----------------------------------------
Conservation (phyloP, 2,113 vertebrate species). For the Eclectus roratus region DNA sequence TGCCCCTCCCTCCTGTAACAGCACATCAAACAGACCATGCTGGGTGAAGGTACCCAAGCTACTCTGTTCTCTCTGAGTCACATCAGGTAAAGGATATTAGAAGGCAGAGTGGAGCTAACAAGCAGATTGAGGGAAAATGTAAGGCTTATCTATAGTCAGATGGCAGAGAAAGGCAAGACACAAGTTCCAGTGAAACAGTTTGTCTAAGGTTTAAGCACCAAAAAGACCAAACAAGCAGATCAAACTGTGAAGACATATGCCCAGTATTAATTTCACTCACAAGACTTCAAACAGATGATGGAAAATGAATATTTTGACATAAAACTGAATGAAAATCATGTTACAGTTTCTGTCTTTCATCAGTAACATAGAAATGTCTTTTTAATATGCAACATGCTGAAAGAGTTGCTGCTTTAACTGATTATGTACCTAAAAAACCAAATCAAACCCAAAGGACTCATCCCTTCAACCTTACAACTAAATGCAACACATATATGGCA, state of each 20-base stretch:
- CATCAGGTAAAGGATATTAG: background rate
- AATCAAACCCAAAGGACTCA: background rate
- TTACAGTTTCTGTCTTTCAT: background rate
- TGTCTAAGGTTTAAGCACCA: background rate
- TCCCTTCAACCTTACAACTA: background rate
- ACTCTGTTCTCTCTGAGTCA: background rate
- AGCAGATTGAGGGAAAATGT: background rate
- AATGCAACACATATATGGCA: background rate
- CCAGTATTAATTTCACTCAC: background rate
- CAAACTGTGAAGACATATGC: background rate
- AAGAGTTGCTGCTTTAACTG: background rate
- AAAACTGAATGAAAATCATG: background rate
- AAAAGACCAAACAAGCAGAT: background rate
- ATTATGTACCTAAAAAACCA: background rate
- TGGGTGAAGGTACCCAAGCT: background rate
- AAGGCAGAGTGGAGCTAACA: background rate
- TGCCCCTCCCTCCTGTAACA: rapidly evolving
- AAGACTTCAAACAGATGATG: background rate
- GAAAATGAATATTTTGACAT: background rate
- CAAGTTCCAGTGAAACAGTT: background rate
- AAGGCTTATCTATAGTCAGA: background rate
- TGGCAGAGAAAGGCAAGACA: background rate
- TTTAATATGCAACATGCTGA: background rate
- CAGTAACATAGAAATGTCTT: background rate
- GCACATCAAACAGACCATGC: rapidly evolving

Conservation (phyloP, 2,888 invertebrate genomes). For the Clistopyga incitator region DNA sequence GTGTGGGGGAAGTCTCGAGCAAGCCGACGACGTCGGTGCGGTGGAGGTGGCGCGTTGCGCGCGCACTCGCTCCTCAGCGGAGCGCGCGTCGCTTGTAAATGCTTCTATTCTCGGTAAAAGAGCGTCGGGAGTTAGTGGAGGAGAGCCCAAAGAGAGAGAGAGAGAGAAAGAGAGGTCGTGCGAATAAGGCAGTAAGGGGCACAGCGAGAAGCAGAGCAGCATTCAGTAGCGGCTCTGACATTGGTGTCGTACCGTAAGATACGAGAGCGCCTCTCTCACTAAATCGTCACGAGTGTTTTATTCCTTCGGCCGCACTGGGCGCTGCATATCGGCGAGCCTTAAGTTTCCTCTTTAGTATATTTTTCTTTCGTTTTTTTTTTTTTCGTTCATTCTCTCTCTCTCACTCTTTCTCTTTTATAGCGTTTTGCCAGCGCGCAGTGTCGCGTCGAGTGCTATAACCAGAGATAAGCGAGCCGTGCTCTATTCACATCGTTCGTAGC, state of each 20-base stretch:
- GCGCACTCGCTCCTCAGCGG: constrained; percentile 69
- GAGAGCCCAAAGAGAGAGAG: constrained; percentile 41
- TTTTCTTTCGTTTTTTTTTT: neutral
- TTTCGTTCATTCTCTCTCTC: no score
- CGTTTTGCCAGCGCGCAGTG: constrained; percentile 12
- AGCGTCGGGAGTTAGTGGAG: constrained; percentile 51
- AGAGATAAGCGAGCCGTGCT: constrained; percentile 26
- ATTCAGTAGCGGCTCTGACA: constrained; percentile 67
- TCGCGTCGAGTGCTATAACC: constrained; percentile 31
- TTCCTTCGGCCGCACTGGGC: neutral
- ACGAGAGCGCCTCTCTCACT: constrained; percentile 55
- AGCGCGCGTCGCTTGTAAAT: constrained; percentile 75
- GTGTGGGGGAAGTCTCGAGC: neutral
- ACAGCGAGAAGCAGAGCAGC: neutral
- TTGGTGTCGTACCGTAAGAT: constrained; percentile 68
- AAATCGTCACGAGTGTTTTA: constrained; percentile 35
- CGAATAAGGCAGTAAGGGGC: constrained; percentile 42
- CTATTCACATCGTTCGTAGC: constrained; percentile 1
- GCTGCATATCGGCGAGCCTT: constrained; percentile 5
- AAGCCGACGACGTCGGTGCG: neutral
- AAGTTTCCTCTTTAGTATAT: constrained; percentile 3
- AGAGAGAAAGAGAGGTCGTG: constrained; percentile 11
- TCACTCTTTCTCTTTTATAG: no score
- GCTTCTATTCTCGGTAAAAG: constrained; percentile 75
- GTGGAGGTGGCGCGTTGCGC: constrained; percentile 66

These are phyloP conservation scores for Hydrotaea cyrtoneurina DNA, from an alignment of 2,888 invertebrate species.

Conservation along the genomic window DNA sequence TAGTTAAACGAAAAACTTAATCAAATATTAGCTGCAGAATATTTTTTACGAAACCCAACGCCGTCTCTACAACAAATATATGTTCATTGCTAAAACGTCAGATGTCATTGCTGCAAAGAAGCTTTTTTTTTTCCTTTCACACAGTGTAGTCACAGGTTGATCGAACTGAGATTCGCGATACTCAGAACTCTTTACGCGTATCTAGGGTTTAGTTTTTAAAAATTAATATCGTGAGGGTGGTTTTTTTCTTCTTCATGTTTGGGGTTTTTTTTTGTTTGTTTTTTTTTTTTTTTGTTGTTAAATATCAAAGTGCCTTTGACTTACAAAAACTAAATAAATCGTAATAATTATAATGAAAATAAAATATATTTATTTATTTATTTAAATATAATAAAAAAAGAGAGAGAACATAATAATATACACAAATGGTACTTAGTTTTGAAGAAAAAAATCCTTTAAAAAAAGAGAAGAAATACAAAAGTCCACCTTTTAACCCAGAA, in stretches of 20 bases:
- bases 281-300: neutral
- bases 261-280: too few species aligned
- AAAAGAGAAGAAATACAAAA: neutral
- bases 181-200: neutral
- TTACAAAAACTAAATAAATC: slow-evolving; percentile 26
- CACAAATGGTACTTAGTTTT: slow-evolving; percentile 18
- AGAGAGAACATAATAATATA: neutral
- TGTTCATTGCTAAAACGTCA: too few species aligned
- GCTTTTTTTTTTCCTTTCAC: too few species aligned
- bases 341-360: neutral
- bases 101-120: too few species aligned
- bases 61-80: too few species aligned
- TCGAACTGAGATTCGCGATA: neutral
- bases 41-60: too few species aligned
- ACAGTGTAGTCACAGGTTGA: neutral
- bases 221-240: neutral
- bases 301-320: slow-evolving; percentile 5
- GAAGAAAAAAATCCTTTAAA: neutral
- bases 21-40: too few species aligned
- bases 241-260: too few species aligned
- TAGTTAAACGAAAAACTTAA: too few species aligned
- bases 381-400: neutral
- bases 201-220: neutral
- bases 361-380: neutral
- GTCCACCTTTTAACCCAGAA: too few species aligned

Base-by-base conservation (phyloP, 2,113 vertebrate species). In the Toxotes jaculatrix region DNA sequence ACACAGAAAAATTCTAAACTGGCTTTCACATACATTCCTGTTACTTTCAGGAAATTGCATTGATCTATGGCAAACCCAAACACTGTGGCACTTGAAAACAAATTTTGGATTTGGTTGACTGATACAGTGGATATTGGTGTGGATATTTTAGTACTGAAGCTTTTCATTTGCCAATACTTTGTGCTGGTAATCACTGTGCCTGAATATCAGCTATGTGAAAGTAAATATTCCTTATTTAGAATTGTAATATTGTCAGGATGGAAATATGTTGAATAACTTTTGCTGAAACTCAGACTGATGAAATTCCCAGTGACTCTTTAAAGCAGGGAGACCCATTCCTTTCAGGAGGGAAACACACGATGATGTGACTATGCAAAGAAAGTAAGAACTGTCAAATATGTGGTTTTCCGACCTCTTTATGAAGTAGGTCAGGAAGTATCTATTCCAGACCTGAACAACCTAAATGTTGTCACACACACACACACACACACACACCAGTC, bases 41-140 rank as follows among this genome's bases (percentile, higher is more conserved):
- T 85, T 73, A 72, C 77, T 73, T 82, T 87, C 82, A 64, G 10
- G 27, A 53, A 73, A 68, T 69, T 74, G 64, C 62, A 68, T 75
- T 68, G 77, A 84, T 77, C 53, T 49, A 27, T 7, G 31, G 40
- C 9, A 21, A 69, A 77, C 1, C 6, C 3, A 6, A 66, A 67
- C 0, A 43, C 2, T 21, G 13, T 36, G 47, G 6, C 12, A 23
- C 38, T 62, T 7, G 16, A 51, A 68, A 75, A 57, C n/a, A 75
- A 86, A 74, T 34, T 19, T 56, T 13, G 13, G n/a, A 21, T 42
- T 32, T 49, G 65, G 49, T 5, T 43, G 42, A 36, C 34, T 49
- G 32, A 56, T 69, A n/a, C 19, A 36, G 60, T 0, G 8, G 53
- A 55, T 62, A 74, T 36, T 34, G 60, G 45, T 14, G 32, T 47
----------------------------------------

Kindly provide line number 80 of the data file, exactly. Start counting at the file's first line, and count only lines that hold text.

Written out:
Base-by-base conservation (phyloP, 2,113 vertebrate species). In the Toxotes jaculatrix region DNA sequence ACACAGAAAAATTCTAAACTGGCTTTCACATACATTCCTGTTACTTTCAGGAAATTGCATTGATCTATGGCAAACCCAAACACTGTGGCACTTGAAAACAAATTTTGGATTTGGTTGACTGATACAGTGGATATTGGTGTGGATATTTTAGTACTGAAGCTTTTCATTTGCCAATACTTTGTGCTGGTAATCACTGTGCCTGAATATCAGCTATGTGAAAGTAAATATTCCTTATTTAGAATTGTAATATTGTCAGGATGGAAATATGTTGAATAACTTTTGCTGAAACTCAGACTGATGAAATTCCCAGTGACTCTTTAAAGCAGGGAGACCCATTCCTTTCAGGAGGGAAACACACGATGATGTGACTATGCAAAGAAAGTAAGAACTGTCAAATATGTGGTTTTCCGACCTCTTTATGAAGTAGGTCAGGAAGTATCTATTCCAGACCTGAACAACCTAAATGTTGTCACACACACACACACACACACACACCAGTC, bases 41-140 rank as follows among this genome's bases (percentile, higher is more conserved):